Sanders retorted by once again emphasizing that Medicare For All would save U.S. workers and families far more in premiums, co-pays, deductibles, and out-of-pocket expenses – costs that produce up to 500,000 bankruptcies per year – for denial of care. He also said it would save lives. Harvard Medical School studies and a recent study in Lancet magazine, out of Yale, calculate insurers’ denial of payment for care causes up to 68,000 needless deaths yearly.

Sanders also pointed out, countering charges from the others that he’s so inflexible he wouldn’t be able to get anything done, that he got Congress to increase spending on local health care centers by $11 billion “and that I put $2 billion for (student) debt forgiveness for doctors, nurses and dentists” in legislation, though he was not specific about which bill contains those two sums.

He also declared Medicare For All would solve the health care provider problems Klobuchar raised, but he didn’t say how because the moderators cut him off by going to another topic.

A short opening discussion on the economy let Sanders raise the issue of income inequality, which has grown to a chasm unequaled since the 1920s. Trump makes a big deal out of the economy, including a 3.6% jobless rate, leading Sanders – and unions – to point out that many workers must hold two or three jobs to try to make ends meet.

“The economy is doing really great for people like Mr. Bloomberg,” Sanders declared, an oblique reference not just to Bloomberg’s billions but to his willingness to spend a lot of his fortune — $400 million and counting – on ads to help propel himself into the Oval Office.

Bloomberg shot back that “Russia is helping you get elected so you lose” to Trump. U.S. intelligence agencies told lawmakers last week the Russians are again interfering in the election, through cyberwarfare, agitating for both Trump and Sanders. Trump, disliking that news about Russian President Vladimir Putin, fired his own intelligence chief.

Foreign policy also gave several of the others the chance to jump on Sanders for his recent remarks citing educational and health care improvements in Cuba. The others blasted Sanders’ past positive remarks about limited aspects of everyday life in Cuba, Nicaragua and the former Soviet Union.

Sanders shot back that he criticized dictatorships and dictatorial tendencies in those governments and elsewhere, and that he was quoting Obama about the Cuban improvements. He also noted the U.S. itself does not have clean hands, as it – the CIA, though he didn’t say so – overthrew popularly elected, and independent, governments in Guatemala and Iran in the 1950s, among others.

Once again, the contestants agreed on a few issues, mostly the need to beat Trump. They faulted the president for ignoring science — and the facts – on everything from the coronavirus to climate change.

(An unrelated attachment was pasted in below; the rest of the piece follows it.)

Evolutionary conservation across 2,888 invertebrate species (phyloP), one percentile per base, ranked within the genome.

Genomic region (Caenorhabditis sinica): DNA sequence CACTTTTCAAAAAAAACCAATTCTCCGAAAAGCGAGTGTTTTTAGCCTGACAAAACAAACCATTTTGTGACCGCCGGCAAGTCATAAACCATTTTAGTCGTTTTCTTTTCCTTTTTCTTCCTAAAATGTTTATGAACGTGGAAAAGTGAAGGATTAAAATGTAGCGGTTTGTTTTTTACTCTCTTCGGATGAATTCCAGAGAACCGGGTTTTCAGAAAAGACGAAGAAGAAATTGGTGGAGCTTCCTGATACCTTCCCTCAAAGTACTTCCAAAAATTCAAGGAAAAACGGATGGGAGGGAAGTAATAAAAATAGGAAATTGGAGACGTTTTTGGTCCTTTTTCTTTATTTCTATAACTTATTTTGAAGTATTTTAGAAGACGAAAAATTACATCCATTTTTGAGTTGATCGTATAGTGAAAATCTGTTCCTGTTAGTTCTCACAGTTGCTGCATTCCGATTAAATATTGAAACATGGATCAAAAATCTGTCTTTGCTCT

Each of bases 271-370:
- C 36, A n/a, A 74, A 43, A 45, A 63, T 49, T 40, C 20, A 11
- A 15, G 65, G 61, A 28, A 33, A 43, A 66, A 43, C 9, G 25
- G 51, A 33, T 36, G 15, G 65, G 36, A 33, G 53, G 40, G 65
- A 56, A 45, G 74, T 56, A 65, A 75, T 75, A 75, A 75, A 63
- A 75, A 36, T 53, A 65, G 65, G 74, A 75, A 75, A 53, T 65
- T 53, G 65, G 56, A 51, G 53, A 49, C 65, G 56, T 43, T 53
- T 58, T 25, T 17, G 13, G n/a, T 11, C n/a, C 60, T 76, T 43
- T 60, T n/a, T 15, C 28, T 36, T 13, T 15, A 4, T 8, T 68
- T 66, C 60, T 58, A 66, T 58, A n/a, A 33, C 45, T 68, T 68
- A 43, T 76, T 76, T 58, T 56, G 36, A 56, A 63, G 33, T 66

They slammed Trump for endangering U.S. security through his “go it alone” decisions, his “cozying up” to China and North Korea, his alienation of allies, his unilateral support of right-wing Israeli Prime Minister Bibi Netanyahu and his dismissal of Palestinian aspirations, and for Trump’s Middle East war-mongering.

That also let Sanders, the only hopeful who’s ever lived in Israel, say he’s proud to be Jewish but hates the right-wing Bibi and his government. The Israelis need secure borders and the Palestinians need a real state for themselves, Sanders said. Trump cooked up a Palestinian swiss cheese “semi-state” plan for Bibi.

Bloomberg was the exception to general criticism of Trump’s war-mongering and willingness to deploy troops abroad. Bloomberg also differed from the others on China. He supports Trump’s overall troop buildup, which produced record U.S. military spending. And Bloomberg said the U.S. must both call out and negotiate with Chinese President Xi Jinping.

All seven agreed on legalizing marijuana – which drew big cheers — though Bloomberg favored continuing criminal penalties for dealers and scientific study of pot’s impact, which he called problematic.

By contrast, Sanders zinged Biden for the former veep’s votes, as a senator, for the wars in Iraq and Afghanistan. Sanders led the fight against GOP President George W. Bush’s Iraq conflict and is co-leading the Senate fight against Trump’s saber-rattling and war threats against Iran.


CONTRIBUTOR

Mark Gruenberg
Mark Gruenberg

Mark Gruenberg is head of the Washington, D.C., bureau of People's World. He is also the editor of Press Associates Inc. (PAI), a union news service in Washington, D.C. that he has headed since 1999. Previously, he worked as Washington correspondent for the Ottaway News Service, as Port Jervis bureau chief for the Middletown, NY Times Herald Record, and as a researcher and writer for Congressional Quarterly. Mark obtained his BA in public policy from the University of Chicago and worked as the University of Chicago correspondent for the Chicago Daily News.